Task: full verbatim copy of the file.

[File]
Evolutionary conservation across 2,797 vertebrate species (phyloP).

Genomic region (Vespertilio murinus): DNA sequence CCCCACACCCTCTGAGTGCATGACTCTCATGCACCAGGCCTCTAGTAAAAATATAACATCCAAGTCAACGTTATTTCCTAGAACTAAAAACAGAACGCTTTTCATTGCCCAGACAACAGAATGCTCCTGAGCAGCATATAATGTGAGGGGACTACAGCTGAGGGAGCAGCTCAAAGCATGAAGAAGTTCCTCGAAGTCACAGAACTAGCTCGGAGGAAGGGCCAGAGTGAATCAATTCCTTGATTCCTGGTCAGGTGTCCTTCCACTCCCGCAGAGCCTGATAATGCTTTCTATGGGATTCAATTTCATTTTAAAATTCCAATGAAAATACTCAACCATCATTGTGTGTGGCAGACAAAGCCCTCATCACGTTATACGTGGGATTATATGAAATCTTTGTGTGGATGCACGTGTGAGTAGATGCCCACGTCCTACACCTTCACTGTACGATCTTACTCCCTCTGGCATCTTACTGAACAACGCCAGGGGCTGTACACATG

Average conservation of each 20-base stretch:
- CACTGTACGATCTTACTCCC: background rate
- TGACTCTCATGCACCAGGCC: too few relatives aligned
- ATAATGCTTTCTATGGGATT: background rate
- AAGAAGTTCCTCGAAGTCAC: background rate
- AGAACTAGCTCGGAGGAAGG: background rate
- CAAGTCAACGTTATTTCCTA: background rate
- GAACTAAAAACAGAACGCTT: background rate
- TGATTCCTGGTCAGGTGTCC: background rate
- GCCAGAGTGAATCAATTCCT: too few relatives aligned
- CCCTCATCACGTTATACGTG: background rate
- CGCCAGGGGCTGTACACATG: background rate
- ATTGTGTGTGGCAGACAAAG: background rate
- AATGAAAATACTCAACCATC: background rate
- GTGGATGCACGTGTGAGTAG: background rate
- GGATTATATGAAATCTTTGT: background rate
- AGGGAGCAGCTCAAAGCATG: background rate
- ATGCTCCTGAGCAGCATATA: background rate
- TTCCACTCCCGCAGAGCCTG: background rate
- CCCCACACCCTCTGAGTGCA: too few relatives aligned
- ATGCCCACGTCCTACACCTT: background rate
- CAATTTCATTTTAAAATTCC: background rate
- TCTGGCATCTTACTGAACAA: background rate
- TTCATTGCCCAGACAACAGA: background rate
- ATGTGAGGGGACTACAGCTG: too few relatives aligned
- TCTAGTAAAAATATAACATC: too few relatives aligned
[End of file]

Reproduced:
Evolutionary conservation across 2,797 vertebrate species (phyloP).

Genomic region (Vespertilio murinus): DNA sequence CCCCACACCCTCTGAGTGCATGACTCTCATGCACCAGGCCTCTAGTAAAAATATAACATCCAAGTCAACGTTATTTCCTAGAACTAAAAACAGAACGCTTTTCATTGCCCAGACAACAGAATGCTCCTGAGCAGCATATAATGTGAGGGGACTACAGCTGAGGGAGCAGCTCAAAGCATGAAGAAGTTCCTCGAAGTCACAGAACTAGCTCGGAGGAAGGGCCAGAGTGAATCAATTCCTTGATTCCTGGTCAGGTGTCCTTCCACTCCCGCAGAGCCTGATAATGCTTTCTATGGGATTCAATTTCATTTTAAAATTCCAATGAAAATACTCAACCATCATTGTGTGTGGCAGACAAAGCCCTCATCACGTTATACGTGGGATTATATGAAATCTTTGTGTGGATGCACGTGTGAGTAGATGCCCACGTCCTACACCTTCACTGTACGATCTTACTCCCTCTGGCATCTTACTGAACAACGCCAGGGGCTGTACACATG

Average conservation of each 20-base stretch:
- CACTGTACGATCTTACTCCC: background rate
- TGACTCTCATGCACCAGGCC: too few relatives aligned
- ATAATGCTTTCTATGGGATT: background rate
- AAGAAGTTCCTCGAAGTCAC: background rate
- AGAACTAGCTCGGAGGAAGG: background rate
- CAAGTCAACGTTATTTCCTA: background rate
- GAACTAAAAACAGAACGCTT: background rate
- TGATTCCTGGTCAGGTGTCC: background rate
- GCCAGAGTGAATCAATTCCT: too few relatives aligned
- CCCTCATCACGTTATACGTG: background rate
- CGCCAGGGGCTGTACACATG: background rate
- ATTGTGTGTGGCAGACAAAG: background rate
- AATGAAAATACTCAACCATC: background rate
- GTGGATGCACGTGTGAGTAG: background rate
- GGATTATATGAAATCTTTGT: background rate
- AGGGAGCAGCTCAAAGCATG: background rate
- ATGCTCCTGAGCAGCATATA: background rate
- TTCCACTCCCGCAGAGCCTG: background rate
- CCCCACACCCTCTGAGTGCA: too few relatives aligned
- ATGCCCACGTCCTACACCTT: background rate
- CAATTTCATTTTAAAATTCC: background rate
- TCTGGCATCTTACTGAACAA: background rate
- TTCATTGCCCAGACAACAGA: background rate
- ATGTGAGGGGACTACAGCTG: too few relatives aligned
- TCTAGTAAAAATATAACATC: too few relatives aligned